With the passing of B.B. King in 2015, Buddy Guy stands as a final bastion of the original blues circle of the mid-20th century. Although he has a reputation as one of the best guitarist in the world, and even though he has watched his and his friends’ music get repurposed by British musicians and “introduced” to America, Guy has grown neither bitter nor egocentric. In his recent work The Blues Is Alive and Well, Guy turns his gaze both back on his legendary career and forwards towards his inevitable death in a frequently moving piece of work.
Old enough to have seen the rise and fall of blues based rock ‘n’ roll, Guy’s optimism has clearly survived intact and is on display on much of this album. A longtime idol of many of the British, blues-based rock guitarists, it is a treat to hear them play with Guy on this record. “Cognac” features Rolling Stones’ guitarist Keith Richards’ swaggering tones and Jeff Beck’s jittering, skittering solos around a classic blues melody. You can hear their admiration, especially Beck’s who, according to Guy, always tells of a time he slept in his van to see him play in England. Other guests on the album include fellow Stone Mick Jagger on “You Did the Crime” and a surprisingly moving James Bay in “Blue No More”.
However, perhaps the most prevalent theme on this album is Guy’s fascination with mortality. The album opens with “A Few Good Years”, slide guitar crying along with Buddy’s melancholy soloing while he sings of hope for more time: “A few good years / Is all I need right now / Please, please Lord / Send a few good years on down.” It’s a lonesome and powerful chorus that is reminiscent of the lyrics of gloomy blues of the Old South. Guy takes a similar route on a handful of other tracks as well, praising his angels in “Somebody Up There” and crying over the inevitability of his departing train in “When My Day Comes”.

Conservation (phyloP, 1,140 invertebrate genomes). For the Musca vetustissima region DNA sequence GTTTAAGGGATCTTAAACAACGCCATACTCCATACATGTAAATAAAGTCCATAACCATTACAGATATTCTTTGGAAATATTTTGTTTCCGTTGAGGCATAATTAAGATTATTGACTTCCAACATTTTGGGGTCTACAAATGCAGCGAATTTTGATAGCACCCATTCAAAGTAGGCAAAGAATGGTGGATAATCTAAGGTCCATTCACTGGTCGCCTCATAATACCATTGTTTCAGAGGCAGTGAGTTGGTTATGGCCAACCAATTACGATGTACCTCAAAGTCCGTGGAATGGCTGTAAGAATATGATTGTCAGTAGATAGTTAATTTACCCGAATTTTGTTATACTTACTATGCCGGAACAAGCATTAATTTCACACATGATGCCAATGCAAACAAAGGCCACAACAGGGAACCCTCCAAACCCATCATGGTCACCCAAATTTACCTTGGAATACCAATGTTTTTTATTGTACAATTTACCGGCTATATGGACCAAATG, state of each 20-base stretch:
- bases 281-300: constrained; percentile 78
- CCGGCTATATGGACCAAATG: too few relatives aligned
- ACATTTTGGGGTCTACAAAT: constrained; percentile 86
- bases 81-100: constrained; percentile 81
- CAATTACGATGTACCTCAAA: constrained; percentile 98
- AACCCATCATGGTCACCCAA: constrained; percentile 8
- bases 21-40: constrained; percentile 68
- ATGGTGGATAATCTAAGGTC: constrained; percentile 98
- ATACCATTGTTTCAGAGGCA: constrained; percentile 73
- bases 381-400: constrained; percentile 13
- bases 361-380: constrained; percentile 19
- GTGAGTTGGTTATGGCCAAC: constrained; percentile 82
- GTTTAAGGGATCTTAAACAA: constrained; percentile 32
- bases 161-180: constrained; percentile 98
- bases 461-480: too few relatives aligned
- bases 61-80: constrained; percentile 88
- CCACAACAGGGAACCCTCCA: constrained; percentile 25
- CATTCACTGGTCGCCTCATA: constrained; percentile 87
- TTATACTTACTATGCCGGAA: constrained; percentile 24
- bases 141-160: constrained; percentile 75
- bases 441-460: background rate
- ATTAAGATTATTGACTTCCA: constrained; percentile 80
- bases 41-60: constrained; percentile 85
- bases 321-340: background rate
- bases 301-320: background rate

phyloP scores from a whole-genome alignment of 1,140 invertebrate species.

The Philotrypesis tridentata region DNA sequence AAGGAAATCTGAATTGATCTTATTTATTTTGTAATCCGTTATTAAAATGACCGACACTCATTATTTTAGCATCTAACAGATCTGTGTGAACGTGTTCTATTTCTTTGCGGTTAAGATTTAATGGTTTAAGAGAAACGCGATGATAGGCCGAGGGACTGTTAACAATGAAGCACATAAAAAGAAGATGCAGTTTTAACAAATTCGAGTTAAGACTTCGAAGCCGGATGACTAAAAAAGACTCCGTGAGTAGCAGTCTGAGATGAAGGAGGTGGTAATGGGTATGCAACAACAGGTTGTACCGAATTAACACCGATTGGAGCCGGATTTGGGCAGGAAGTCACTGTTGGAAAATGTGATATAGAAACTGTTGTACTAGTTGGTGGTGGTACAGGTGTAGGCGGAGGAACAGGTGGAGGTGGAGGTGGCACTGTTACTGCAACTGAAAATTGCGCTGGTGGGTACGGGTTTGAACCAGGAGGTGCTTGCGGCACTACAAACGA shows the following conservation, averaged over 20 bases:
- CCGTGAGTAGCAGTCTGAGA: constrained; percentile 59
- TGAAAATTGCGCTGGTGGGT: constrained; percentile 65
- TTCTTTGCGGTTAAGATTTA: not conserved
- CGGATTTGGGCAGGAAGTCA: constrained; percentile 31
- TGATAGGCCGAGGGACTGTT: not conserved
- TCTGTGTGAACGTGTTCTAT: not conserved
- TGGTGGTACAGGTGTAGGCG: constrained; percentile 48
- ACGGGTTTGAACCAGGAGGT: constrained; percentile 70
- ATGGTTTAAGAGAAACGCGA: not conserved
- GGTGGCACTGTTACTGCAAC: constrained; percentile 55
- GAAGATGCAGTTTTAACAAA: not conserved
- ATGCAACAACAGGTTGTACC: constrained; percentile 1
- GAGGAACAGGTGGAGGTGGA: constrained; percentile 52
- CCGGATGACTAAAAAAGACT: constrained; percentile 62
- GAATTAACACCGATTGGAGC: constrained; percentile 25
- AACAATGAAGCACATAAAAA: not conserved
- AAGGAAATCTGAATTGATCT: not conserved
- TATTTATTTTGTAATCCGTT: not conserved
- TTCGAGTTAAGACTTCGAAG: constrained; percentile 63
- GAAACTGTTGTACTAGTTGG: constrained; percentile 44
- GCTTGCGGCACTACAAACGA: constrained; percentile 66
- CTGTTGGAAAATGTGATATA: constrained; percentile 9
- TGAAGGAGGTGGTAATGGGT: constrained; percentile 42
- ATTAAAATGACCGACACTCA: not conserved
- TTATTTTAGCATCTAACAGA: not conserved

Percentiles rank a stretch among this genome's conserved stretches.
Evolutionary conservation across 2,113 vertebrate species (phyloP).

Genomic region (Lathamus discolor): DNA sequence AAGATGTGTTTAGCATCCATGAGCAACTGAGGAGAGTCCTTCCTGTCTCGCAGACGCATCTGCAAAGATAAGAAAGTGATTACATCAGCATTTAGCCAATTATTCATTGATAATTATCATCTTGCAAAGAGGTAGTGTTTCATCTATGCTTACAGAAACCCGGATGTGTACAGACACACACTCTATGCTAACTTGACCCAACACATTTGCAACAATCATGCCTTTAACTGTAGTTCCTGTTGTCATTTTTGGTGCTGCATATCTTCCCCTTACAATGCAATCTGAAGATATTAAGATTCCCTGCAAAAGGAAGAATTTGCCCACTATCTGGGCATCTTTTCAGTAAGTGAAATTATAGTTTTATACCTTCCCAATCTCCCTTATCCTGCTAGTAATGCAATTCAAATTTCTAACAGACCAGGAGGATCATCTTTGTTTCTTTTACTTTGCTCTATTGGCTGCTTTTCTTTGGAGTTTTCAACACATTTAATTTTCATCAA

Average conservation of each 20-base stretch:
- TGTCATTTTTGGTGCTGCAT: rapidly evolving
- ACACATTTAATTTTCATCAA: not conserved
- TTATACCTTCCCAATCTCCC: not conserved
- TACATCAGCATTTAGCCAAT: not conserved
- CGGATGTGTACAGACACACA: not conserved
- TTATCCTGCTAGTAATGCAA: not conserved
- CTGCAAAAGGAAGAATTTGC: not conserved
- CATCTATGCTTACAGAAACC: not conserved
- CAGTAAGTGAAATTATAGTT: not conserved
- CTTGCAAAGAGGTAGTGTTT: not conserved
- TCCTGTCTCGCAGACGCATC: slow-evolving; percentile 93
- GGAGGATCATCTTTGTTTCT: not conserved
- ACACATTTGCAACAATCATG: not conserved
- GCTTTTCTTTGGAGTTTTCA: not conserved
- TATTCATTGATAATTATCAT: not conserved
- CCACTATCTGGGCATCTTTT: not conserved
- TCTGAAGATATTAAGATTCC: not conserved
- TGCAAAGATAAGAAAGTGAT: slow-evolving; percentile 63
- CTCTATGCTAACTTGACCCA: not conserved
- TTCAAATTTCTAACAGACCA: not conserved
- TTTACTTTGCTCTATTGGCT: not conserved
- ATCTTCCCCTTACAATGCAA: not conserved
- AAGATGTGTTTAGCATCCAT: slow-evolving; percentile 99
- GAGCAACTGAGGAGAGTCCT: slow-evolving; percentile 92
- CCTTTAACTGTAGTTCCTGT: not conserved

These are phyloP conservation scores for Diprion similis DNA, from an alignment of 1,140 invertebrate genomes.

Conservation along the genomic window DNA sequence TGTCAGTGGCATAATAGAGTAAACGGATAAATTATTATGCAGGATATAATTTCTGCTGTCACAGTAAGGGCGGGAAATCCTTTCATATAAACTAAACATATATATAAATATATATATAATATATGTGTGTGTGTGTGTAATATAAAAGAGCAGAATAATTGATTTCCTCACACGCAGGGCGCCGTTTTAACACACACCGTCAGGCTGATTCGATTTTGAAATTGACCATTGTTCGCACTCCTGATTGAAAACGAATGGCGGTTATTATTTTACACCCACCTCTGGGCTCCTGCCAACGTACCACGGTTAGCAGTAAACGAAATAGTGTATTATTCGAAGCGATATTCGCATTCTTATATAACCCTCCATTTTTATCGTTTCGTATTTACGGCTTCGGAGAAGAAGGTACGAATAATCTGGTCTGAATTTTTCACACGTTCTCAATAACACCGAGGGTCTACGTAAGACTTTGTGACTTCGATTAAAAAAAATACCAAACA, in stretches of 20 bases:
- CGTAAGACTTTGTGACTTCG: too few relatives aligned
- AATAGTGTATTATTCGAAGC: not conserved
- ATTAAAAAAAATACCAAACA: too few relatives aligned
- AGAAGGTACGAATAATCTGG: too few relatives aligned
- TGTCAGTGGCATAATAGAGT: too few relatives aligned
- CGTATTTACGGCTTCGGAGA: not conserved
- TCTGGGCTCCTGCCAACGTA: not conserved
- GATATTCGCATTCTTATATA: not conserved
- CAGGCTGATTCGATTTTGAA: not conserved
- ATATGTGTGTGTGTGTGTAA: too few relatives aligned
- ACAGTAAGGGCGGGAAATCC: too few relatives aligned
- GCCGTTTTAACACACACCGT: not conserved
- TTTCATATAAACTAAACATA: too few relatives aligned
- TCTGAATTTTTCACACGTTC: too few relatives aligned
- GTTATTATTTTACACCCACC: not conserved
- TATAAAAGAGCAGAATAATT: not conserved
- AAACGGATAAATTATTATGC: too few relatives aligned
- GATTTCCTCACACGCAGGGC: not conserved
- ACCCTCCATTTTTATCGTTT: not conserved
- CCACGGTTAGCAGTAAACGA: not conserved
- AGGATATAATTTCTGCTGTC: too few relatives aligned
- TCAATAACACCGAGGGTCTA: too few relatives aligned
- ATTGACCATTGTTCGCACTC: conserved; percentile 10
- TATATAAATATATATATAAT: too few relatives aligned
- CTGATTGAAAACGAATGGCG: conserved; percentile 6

Despite this cool introspection, Guy sounds full of life on much of this album as well. Benefited by the Muscle Shoals Horns, many of these songs pop with a brassy vigor such as the album’s title track and “Old Fashioned”. Similarly, “End of the Line” finds Guy letting loose on the guitar, treading into the experimental territory that his solos often go during his unique live shows. However, the final track, “Milking Muther for Ya”, stripped of the theatrics and amplification is a quiet reminder that Buddy Guy is still at heart a straight-up bluesman.
With its crowded track list and extended runtime, this album does not necessarily come off as an essential album in Guy’s oeuvre. However, there are some strong tracks in here, and it is worth a listen for any blues aficionado. And although the age of rock ‘n’ roll may have passed from the public eye, listening to this album certainly makes a strong case for the blues’ continuing relevancy. The important fact is that Buddy Guy seems to believe that they are and as long as his band fires up a song and he rips into a solo with the warmth of cognac in his veins, I am inclined to believe him.